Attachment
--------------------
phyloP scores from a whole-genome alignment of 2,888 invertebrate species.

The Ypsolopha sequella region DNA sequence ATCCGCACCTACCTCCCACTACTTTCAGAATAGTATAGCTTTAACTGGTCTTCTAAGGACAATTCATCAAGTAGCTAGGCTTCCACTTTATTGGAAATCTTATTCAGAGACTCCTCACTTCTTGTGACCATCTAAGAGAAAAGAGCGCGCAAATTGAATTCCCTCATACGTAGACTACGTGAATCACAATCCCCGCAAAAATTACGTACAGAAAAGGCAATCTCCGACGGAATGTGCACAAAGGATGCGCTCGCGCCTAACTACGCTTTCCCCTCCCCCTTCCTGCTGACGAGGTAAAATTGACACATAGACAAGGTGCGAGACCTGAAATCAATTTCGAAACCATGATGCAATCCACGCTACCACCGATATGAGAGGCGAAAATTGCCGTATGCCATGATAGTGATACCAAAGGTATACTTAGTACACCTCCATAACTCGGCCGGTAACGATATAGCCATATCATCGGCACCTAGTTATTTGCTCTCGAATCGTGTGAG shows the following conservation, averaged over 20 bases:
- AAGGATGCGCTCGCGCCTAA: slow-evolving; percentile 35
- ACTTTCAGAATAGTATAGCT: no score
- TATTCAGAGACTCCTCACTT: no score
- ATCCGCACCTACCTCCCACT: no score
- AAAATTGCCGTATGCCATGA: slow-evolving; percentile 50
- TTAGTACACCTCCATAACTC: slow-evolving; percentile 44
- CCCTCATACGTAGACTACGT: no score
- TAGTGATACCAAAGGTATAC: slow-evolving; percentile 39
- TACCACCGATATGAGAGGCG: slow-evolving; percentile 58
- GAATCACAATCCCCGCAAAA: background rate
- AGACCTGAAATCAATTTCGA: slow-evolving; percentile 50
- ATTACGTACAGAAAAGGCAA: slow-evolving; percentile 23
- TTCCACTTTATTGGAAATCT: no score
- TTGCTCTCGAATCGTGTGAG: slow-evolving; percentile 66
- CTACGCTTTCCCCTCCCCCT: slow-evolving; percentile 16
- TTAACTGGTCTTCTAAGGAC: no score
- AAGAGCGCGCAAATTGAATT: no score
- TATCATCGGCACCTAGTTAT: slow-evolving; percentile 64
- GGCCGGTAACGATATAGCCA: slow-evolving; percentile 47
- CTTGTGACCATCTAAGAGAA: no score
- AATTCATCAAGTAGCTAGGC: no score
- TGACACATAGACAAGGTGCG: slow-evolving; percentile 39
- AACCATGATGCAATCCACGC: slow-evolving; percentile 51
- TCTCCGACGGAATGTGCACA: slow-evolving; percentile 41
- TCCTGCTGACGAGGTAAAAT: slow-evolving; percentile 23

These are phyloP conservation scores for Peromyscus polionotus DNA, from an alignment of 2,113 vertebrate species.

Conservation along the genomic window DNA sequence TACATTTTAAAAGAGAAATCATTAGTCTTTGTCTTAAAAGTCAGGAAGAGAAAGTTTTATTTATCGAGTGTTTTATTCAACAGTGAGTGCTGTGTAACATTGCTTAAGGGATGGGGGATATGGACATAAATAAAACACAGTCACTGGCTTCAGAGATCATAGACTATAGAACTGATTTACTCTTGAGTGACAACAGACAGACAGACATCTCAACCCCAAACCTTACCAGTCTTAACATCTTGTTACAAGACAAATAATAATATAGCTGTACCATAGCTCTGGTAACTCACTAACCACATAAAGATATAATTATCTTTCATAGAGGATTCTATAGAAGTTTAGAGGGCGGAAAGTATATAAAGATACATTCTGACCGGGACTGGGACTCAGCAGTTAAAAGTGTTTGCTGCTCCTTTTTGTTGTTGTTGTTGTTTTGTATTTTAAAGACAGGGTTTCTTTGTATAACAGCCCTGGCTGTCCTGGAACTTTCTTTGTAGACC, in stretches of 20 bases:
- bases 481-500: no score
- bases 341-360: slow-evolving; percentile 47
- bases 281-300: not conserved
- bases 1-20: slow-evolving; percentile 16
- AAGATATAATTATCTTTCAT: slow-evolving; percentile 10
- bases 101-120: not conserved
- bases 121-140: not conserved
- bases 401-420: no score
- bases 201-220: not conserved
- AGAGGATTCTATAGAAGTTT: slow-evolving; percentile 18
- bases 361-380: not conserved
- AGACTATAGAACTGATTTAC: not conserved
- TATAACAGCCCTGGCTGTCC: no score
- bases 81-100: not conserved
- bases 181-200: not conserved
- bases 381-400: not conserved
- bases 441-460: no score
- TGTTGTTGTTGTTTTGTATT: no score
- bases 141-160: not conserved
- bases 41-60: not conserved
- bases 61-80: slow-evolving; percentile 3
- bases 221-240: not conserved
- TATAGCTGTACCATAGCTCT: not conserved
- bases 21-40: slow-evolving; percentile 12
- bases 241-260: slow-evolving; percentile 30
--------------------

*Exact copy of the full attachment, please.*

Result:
phyloP scores from a whole-genome alignment of 2,888 invertebrate species.

The Ypsolopha sequella region DNA sequence ATCCGCACCTACCTCCCACTACTTTCAGAATAGTATAGCTTTAACTGGTCTTCTAAGGACAATTCATCAAGTAGCTAGGCTTCCACTTTATTGGAAATCTTATTCAGAGACTCCTCACTTCTTGTGACCATCTAAGAGAAAAGAGCGCGCAAATTGAATTCCCTCATACGTAGACTACGTGAATCACAATCCCCGCAAAAATTACGTACAGAAAAGGCAATCTCCGACGGAATGTGCACAAAGGATGCGCTCGCGCCTAACTACGCTTTCCCCTCCCCCTTCCTGCTGACGAGGTAAAATTGACACATAGACAAGGTGCGAGACCTGAAATCAATTTCGAAACCATGATGCAATCCACGCTACCACCGATATGAGAGGCGAAAATTGCCGTATGCCATGATAGTGATACCAAAGGTATACTTAGTACACCTCCATAACTCGGCCGGTAACGATATAGCCATATCATCGGCACCTAGTTATTTGCTCTCGAATCGTGTGAG shows the following conservation, averaged over 20 bases:
- AAGGATGCGCTCGCGCCTAA: slow-evolving; percentile 35
- ACTTTCAGAATAGTATAGCT: no score
- TATTCAGAGACTCCTCACTT: no score
- ATCCGCACCTACCTCCCACT: no score
- AAAATTGCCGTATGCCATGA: slow-evolving; percentile 50
- TTAGTACACCTCCATAACTC: slow-evolving; percentile 44
- CCCTCATACGTAGACTACGT: no score
- TAGTGATACCAAAGGTATAC: slow-evolving; percentile 39
- TACCACCGATATGAGAGGCG: slow-evolving; percentile 58
- GAATCACAATCCCCGCAAAA: background rate
- AGACCTGAAATCAATTTCGA: slow-evolving; percentile 50
- ATTACGTACAGAAAAGGCAA: slow-evolving; percentile 23
- TTCCACTTTATTGGAAATCT: no score
- TTGCTCTCGAATCGTGTGAG: slow-evolving; percentile 66
- CTACGCTTTCCCCTCCCCCT: slow-evolving; percentile 16
- TTAACTGGTCTTCTAAGGAC: no score
- AAGAGCGCGCAAATTGAATT: no score
- TATCATCGGCACCTAGTTAT: slow-evolving; percentile 64
- GGCCGGTAACGATATAGCCA: slow-evolving; percentile 47
- CTTGTGACCATCTAAGAGAA: no score
- AATTCATCAAGTAGCTAGGC: no score
- TGACACATAGACAAGGTGCG: slow-evolving; percentile 39
- AACCATGATGCAATCCACGC: slow-evolving; percentile 51
- TCTCCGACGGAATGTGCACA: slow-evolving; percentile 41
- TCCTGCTGACGAGGTAAAAT: slow-evolving; percentile 23

These are phyloP conservation scores for Peromyscus polionotus DNA, from an alignment of 2,113 vertebrate species.

Conservation along the genomic window DNA sequence TACATTTTAAAAGAGAAATCATTAGTCTTTGTCTTAAAAGTCAGGAAGAGAAAGTTTTATTTATCGAGTGTTTTATTCAACAGTGAGTGCTGTGTAACATTGCTTAAGGGATGGGGGATATGGACATAAATAAAACACAGTCACTGGCTTCAGAGATCATAGACTATAGAACTGATTTACTCTTGAGTGACAACAGACAGACAGACATCTCAACCCCAAACCTTACCAGTCTTAACATCTTGTTACAAGACAAATAATAATATAGCTGTACCATAGCTCTGGTAACTCACTAACCACATAAAGATATAATTATCTTTCATAGAGGATTCTATAGAAGTTTAGAGGGCGGAAAGTATATAAAGATACATTCTGACCGGGACTGGGACTCAGCAGTTAAAAGTGTTTGCTGCTCCTTTTTGTTGTTGTTGTTGTTTTGTATTTTAAAGACAGGGTTTCTTTGTATAACAGCCCTGGCTGTCCTGGAACTTTCTTTGTAGACC, in stretches of 20 bases:
- bases 481-500: no score
- bases 341-360: slow-evolving; percentile 47
- bases 281-300: not conserved
- bases 1-20: slow-evolving; percentile 16
- AAGATATAATTATCTTTCAT: slow-evolving; percentile 10
- bases 101-120: not conserved
- bases 121-140: not conserved
- bases 401-420: no score
- bases 201-220: not conserved
- AGAGGATTCTATAGAAGTTT: slow-evolving; percentile 18
- bases 361-380: not conserved
- AGACTATAGAACTGATTTAC: not conserved
- TATAACAGCCCTGGCTGTCC: no score
- bases 81-100: not conserved
- bases 181-200: not conserved
- bases 381-400: not conserved
- bases 441-460: no score
- TGTTGTTGTTGTTTTGTATT: no score
- bases 141-160: not conserved
- bases 41-60: not conserved
- bases 61-80: slow-evolving; percentile 3
- bases 221-240: not conserved
- TATAGCTGTACCATAGCTCT: not conserved
- bases 21-40: slow-evolving; percentile 12
- bases 241-260: slow-evolving; percentile 30